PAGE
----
Over the past two centuries, thousands of non-native insects have hitchhiked to the United States in packing material, on live plants, and in passenger baggage.
Now, as much as a quarter of invasive, plant-eating insects may have yet to be detected in U.S. forests and agricultural fields, according to a study published in the journal Science Advances by scientists from the USDA, UC Davis and partnering institutions.
The scientists used the history of live plant imports and invasion by a common group of insects to estimate the rate at which new insects are arriving and how many new insect species may yet be in store for U.S. forests and farms.
The findings suggest that biosecurity efforts to reduce biological hitchhiking on live plant imports are working. However, more than a century of invasion by Hemiptera insects indicates that increased trade might offset the effects of improved biosecurity.
True bugs and trade
Commonly called “true bugs,” Hemiptera are small, plant-feeding insects. The order includes more than 80,000 species, from cicadas and aphids to whiteflies and scales. Many among them cause considerable damage to agricultural and forest plants. Accidental transport of live plants or plant products is the main pathway by which most Hemiptera move among continents.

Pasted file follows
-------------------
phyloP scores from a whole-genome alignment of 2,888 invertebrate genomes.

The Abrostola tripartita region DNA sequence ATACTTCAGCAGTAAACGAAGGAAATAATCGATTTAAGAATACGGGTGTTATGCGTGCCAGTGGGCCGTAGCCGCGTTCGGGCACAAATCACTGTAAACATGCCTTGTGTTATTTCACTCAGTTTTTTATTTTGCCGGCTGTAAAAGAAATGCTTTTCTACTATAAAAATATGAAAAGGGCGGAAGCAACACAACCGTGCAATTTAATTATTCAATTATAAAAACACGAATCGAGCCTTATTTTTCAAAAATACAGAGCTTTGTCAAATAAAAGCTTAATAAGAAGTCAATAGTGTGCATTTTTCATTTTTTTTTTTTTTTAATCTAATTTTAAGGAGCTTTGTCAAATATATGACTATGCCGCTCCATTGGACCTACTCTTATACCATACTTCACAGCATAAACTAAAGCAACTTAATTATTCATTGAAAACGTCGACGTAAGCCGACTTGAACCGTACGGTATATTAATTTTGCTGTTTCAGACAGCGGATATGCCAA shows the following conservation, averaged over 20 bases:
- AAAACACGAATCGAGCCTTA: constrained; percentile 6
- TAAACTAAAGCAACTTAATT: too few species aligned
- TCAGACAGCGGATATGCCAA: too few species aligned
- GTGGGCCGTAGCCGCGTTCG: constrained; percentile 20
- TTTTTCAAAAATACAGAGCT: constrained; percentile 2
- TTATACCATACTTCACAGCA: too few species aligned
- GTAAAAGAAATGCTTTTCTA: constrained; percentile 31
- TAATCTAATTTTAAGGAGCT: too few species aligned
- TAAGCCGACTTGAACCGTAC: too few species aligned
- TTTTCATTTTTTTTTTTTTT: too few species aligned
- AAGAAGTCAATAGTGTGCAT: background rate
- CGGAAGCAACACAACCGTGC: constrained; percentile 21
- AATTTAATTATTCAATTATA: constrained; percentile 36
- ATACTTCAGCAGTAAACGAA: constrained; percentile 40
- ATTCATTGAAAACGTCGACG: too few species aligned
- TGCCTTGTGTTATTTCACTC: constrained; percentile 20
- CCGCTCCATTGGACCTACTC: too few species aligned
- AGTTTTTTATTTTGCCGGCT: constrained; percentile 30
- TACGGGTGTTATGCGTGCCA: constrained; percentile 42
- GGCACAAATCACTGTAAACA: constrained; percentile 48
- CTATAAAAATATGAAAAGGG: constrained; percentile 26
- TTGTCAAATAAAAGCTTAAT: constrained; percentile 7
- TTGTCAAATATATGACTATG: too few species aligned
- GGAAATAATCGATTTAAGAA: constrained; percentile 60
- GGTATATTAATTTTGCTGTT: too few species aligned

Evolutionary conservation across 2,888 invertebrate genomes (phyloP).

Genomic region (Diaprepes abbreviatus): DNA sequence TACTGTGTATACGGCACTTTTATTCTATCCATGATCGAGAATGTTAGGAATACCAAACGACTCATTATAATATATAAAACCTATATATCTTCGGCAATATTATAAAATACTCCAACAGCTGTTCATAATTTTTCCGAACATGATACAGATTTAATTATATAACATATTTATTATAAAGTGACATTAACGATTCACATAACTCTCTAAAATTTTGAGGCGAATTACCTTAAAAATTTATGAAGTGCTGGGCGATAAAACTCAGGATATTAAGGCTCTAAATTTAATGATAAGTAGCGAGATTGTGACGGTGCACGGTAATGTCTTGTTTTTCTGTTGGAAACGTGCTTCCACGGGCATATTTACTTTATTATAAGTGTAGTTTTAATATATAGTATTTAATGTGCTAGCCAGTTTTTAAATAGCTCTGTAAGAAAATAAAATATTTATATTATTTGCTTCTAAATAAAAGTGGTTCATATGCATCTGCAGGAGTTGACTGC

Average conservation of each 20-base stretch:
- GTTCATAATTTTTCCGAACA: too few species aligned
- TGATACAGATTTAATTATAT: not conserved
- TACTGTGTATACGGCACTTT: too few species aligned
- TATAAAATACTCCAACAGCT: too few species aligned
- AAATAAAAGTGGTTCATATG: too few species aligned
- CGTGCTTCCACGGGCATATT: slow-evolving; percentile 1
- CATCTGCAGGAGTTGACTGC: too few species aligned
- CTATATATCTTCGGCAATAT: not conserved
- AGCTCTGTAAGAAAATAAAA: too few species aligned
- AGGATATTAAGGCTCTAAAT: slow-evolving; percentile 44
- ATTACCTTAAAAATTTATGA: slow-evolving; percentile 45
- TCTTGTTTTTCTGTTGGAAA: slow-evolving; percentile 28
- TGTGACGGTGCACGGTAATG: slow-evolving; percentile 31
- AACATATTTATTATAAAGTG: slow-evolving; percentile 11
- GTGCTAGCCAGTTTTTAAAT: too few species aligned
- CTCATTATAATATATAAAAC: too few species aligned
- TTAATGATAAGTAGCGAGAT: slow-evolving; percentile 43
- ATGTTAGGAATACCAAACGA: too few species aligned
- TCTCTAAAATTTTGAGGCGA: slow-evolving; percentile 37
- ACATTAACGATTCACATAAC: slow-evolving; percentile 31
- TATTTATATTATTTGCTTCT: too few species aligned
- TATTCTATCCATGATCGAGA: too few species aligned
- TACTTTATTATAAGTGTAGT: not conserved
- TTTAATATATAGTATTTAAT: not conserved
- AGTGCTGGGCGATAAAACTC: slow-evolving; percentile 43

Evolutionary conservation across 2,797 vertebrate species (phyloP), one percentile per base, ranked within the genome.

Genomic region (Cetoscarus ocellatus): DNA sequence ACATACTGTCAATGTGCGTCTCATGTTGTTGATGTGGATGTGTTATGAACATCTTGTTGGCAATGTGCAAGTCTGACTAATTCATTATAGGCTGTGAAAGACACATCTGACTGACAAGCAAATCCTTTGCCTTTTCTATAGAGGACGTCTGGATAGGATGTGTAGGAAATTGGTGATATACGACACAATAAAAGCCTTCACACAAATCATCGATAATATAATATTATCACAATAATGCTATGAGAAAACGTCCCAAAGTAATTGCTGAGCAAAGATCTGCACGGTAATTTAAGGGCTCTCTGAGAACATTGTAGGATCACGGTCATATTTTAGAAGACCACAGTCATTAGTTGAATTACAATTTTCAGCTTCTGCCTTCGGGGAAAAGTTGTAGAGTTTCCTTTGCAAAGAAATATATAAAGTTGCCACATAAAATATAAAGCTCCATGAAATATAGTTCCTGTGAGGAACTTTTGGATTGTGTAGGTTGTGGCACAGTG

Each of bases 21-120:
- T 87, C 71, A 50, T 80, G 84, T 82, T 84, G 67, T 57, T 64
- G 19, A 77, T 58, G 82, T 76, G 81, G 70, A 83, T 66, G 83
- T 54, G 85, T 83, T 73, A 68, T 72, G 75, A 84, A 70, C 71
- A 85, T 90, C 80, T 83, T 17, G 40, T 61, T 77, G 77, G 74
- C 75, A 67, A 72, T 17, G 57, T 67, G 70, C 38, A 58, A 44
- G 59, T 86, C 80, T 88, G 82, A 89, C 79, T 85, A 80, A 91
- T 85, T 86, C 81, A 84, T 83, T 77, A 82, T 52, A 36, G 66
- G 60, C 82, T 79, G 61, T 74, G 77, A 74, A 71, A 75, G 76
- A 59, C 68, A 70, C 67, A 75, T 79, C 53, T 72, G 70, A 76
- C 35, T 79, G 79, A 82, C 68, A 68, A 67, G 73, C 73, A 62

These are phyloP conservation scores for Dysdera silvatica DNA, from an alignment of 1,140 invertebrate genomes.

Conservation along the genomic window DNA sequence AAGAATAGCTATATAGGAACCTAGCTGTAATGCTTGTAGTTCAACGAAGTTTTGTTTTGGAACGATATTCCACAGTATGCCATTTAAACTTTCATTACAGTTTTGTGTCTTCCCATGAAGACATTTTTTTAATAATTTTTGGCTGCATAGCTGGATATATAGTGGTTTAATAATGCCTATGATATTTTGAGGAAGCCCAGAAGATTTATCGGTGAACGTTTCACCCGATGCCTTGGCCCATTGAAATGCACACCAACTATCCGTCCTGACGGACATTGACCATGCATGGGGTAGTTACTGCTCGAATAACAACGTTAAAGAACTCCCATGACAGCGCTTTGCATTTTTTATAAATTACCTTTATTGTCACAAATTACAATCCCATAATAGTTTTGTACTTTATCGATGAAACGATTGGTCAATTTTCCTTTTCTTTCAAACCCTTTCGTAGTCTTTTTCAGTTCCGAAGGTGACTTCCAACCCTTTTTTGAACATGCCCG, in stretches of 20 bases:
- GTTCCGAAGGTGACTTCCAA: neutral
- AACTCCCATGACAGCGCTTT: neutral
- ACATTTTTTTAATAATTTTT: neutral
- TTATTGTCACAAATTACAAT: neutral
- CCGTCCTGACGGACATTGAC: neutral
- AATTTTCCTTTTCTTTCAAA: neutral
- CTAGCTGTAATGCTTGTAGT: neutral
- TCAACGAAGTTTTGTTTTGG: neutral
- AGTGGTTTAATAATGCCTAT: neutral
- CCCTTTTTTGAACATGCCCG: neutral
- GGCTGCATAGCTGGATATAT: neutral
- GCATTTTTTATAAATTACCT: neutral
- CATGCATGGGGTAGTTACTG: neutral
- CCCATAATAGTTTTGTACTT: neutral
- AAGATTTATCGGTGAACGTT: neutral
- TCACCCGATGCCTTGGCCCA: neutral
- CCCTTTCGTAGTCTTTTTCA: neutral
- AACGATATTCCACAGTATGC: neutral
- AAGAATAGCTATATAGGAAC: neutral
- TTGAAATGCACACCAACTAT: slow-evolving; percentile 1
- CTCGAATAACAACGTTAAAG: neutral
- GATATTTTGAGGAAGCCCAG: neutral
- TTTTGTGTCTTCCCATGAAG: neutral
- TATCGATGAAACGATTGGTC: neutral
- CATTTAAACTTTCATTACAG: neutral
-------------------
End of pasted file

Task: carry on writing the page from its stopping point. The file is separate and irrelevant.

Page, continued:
“Understanding the rate at which international trade leads to non-native species establishments is tricky,” said co-author Michael R. Springborn, a UC Davis professor of Environmental Science and Policy. “The rate is changing over time. When we finally discover a new establishment in the wild, we don’t know how long ago it arrived. Modeling these elements with a couple centuries of data, we estimate that there is a substantial amount of ‘invasion debt.’ Around one to two of every five species established in the U.S. have yet to be discovered.”
The scientists examined records from 1854 to 2012. During this time, 930 non-native species of insects in the Hemiptera order are known to have invaded the United States. The research team leveraged information on the origins of 770 of those species.
“Our work quantifying the establishment risk posed by imports from distinct regions and how these risks have changed with the accumulation of trade history and time gives policymakers a better picture of the risks of insect invasion per unit of import and region,” said lead author Matthew MacLachlan, a research economist with the USDA Economic Research Service.
Additional co-authors include Andrew Liebhold, a research entomologist with the USDA Forest Service, and Takehiko Yamanaka of the Institute for Agro-Environmental Sciences, NARO in Japan.
Kat Kerlin writes about environmental research for UC Davis News and Media Relations.